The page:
Marley Wolhud on sun 5 oct 97
I am having trouble with my tiles warping. I am using an all purpose
stoneware purchased from the local pottery but am a novice in these
things. What is the best clay to use for tiles without warping? Also,
does anyone have any good drying techniques?
Lori Leary on mon 6 oct 97
This year, we have done a good bit of slab work in my various kid's
classes (tiles, picture frames, ect). I always use a stoneware clay
straight out of the bag. I have had no difficulty with warpage...I am
sure this is because all of the work has been dried between pieces of
sheetrock/drywall as Leslie mentioned. I have tons of the stuff, in all
sizes... booty from my periodic raids of construction site dumpsters as
well gifts from dear friends.(does not take much to make me happy!)
Just be sure to duct tape the edges to prevent the gypsum (or whatever
one calls that stuff) from getting into your clay and all over your
workspace. You can stack each layer of boards up to a certain point, so
it is a space saver, too. Also, they make wonderful ware boards.
One thing we have done for tiles and plaques with uneven surfaces;
place the work on a level layer of sand in a shallow box, then cover the
entire piece with sand. When it is dry, take the work out, and
carefully use a soft brush to remove the sand that remains on the piece.
This takes up a bit of space, and you have to put it in a safe place
during drying (people are always trying to put things in boxes...go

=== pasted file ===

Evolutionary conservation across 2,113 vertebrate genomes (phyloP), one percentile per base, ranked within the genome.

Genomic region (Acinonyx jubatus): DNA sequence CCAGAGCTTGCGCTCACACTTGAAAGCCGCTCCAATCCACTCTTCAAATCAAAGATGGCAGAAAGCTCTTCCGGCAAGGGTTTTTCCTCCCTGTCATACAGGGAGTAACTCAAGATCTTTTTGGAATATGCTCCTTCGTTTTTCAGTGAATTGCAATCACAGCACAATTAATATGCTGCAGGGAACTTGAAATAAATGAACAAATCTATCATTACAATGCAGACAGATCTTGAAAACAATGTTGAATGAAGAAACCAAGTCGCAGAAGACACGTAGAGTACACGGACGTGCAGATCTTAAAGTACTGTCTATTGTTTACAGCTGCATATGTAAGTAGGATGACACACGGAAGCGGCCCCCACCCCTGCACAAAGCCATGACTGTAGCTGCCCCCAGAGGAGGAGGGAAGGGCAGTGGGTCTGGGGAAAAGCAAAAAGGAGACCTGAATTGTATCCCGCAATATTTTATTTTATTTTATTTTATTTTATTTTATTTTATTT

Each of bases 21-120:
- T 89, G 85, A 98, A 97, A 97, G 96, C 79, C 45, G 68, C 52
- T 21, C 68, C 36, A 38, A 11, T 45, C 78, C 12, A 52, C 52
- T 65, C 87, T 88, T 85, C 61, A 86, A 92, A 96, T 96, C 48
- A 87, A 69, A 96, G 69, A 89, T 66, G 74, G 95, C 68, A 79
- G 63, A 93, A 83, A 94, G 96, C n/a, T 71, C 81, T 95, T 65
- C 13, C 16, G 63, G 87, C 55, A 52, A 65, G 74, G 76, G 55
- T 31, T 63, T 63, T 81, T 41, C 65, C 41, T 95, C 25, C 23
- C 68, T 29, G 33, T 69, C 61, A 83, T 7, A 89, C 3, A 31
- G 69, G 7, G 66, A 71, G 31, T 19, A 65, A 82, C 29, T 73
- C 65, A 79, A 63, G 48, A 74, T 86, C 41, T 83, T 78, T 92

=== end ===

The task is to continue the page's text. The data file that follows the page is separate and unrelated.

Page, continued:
Hope this helps,
Pawleys Island, SC (almost 90 degrees today)
....you know you are a potter when you are estatic over gifts of
sheetrock, scrap wood, pickle buckets, metal trash cans, horsehair(no
tails, please) and sawdust....
Dina Barnese on thu 22 feb 07
For those of you experienced with tile making... what would you consider
to be the best white clay body for floor tiles? I've been asked to make
some specialty tiles but have never made anything that needs to
withstand being walked on. I currently mostly work with Laguna ^5 B-Mix
- would this work?
Michael Wendt on thu 22 feb 07
Janet Starr wrote me to let me know that
she has had great success since she went
to stack and slam wedging and guess what?
It works with fine grain clay so you don't
have to make the tiles with a grogged body
to beat warping.
I suggest you do some trials to see if it
will work for your clay body too.
2729 Clearwater Ave
Lewiston, ID 83501
For those of you experienced with tile making... what
would you consider
to be the best white clay body for floor tiles? I've
been asked to make
some specialty tiles but have never made anything that
withstand being walked on. I currently mostly work with
Laguna ^5 B-Mix
- would this work?
stephani stephenson on thu 22 feb 07
though i don't use B-mix, one of the students from my
tilemaking workshop told me he has been using
Laguna's B-mix with sand and having good results. his
forming technique is pressmolding.
by using the B-mix with sand he can still get pretty
much the same glaze response as he did with the
regular b-mix. he fires to cone 5 and uses the cone 5
b- mix with sand.
Bored stiff? Loosen up...
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Jon Pacini on fri 23 feb 07
Greetings All---Hi Dina
We don't actually stock a B-mix 5 with sand ---it's 'with Grog'--Wc 436.
But that would be my first suggestion to try since you are already using
We have had a lot of favorable response from potters who have changed over
to that body. The grog does a good job of correcting many of the
eccentricities of the smooth body. It has a bit less shrinkage and gives up
water more readily, less warping and cracking during drying. And the grog is
not so pervasive that it is a problem with throwing.
Laguna Clay Co